Tagged: treasure mountain

Friday & Saturday, August 11-12, 2017

Houghton Mountain during a beautiful sunset in the San Juan Mountains.

This weekend I headed down to the San Juan Mountains by myself to hike to the summit of a few mountains above the ghost town of Animas Forks near Mineral Point. I left after work on Friday afternoon and after a quick dinner in Montrose I drove over Red Mountain Pass to Silverton. From there I followed the Animas River to the base of Denver Hill (12,300) so I could go on a late evening hike to its summit. It was a short hike to the top, but it offered me some nice views of the surrounding mountains including Houghton Mountain (13,052), Seigal Mountain (13,274), Tuttle Mountain (13,203), Animas Forks Mountain (13,722), and Engineer Mountain (13,218). After hiking across the rolling tundra I reached PT 12340 which gave me a good overview of Mineral Point below and I caught a nice sunset on my way back to the Jeep.

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Saturday & Sunday, August 29-30, 2015

Mount Sopris during a spectacular sunrise last fall.

Even though it’s less than fifty feet shy of registering as one of Colorado’s 13,000 foot peaks, Mount Sopris (12,953) dominates the skyline over Carbondale and the lower Roaring Fork Valley and stands as the northern sentinel of the Elk Mountains. The surrounding Roaring Fork and Crystal River drainages give Mount Sopris vertical prominence that few other mountains in Colorado can match, rising over 6,000 feet in just a few miles. Mount Sopris is also notable for having two summits that are one-half mile apart and equal in elevation.

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Labor Day Weekend | Sunday & Monday, August 31 – September 1, 2014

After our overnight backpacking trip into Wetterhorn Basin we decided to stick around the San Juan Mountains for one more day and drive a few of the high mountain passes and trails around Silverton. After lunch in Ouray, we drove over Red Mountain Pass and found a campsite up in Mineral Basin. While I was pretty sure we’d be able to find one of our usual campsites in this area open, I was surprised to find that there was no one else around considering it was Labor Day weekend. We had the area to ourselves for the night. We spent a few hours resting in camp before driving up to a few passes in the late afternoon to catch the sunset. The fast-moving clouds that had been around all day made for another spectacular sunset!

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Saturday & Sunday, August 9-10, 2014

Since Diane and I have been spending a lot of time this summer hiking in the San Juan Mountains I figured it was time to get in a weekend of hiking in the Elk Mountains, before it was too late. We left home bright and early on Saturday morning and drove around the Grand Mesa to Marble where we followed the Crystal River past the Crystal Mill and Devil’s Punchbowl towards Schofield Pass. Diane was not a fan of this narrow and rough road, especially when we drove over the sections of large moving rocks. We stopped at the trailhead in Schofield Park so we could start our hike up to West Maroon Pass. Unfortunately, driving over Schofield Pass took a little longer than I remembered, so we arrived later in the morning than I would normally like to start hiking during monsoon season in the mountains. Since we weren’t attempting to climb any peaks on this hike we decided to give it a shot and see what the weather would do. Some darker clouds moved into the sky early on during our hike and we got rained on a few times, but there were no thunderstorms nearby. While there were still plenty of flowers along it trail, it was obvious that wildflower season is definitely coming to and end as many of the flowers were wilted and dying. I bet this hike would have been an amazing sight a few weeks ago!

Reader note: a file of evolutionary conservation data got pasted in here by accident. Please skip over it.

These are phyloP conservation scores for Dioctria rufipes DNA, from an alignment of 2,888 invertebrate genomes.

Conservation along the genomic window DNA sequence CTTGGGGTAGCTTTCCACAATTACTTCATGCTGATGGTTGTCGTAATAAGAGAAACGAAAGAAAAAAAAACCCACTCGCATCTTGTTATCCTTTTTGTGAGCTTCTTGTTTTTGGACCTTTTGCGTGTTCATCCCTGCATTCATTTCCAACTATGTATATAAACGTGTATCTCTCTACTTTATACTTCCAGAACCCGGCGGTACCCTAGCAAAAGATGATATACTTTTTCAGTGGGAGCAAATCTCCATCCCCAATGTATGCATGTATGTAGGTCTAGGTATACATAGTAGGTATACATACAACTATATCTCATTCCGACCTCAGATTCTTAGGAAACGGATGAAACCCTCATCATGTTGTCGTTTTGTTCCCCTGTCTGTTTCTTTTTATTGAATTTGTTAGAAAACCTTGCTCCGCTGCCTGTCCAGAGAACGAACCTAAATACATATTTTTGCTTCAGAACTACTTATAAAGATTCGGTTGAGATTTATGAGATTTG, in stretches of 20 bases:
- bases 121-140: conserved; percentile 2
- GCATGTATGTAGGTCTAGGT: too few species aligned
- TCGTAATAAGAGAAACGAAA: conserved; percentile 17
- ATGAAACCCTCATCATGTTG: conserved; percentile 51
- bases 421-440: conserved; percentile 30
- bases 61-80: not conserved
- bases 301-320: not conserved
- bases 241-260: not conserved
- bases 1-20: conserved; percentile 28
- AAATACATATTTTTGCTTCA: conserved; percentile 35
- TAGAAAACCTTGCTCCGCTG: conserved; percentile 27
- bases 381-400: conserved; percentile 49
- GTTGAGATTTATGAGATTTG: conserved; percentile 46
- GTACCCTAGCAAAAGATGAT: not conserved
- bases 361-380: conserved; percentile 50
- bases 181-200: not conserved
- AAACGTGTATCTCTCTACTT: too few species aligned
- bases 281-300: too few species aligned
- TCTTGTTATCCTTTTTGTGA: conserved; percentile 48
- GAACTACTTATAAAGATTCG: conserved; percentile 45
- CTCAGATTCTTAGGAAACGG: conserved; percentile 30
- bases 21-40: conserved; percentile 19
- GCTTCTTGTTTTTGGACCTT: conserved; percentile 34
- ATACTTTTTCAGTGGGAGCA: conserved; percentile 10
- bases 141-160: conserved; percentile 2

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Saturday, June 14, 2014

The desert has been heating up recently and I’ve been looking to start getting up into the mountains soon. The first reports of roads opening up in the San Juan Mountains have been coming in, so I decided to head up towards Silverton and Ouray to see just how fast the snow was melting this year so I could start planning some mountain hiking trips. Much of Colorado’s high country got a lot of snow this year, so trails and roads are opening up later than they typically would. There is still a lot of snow up in the mountains, but it appears to be melting fast.

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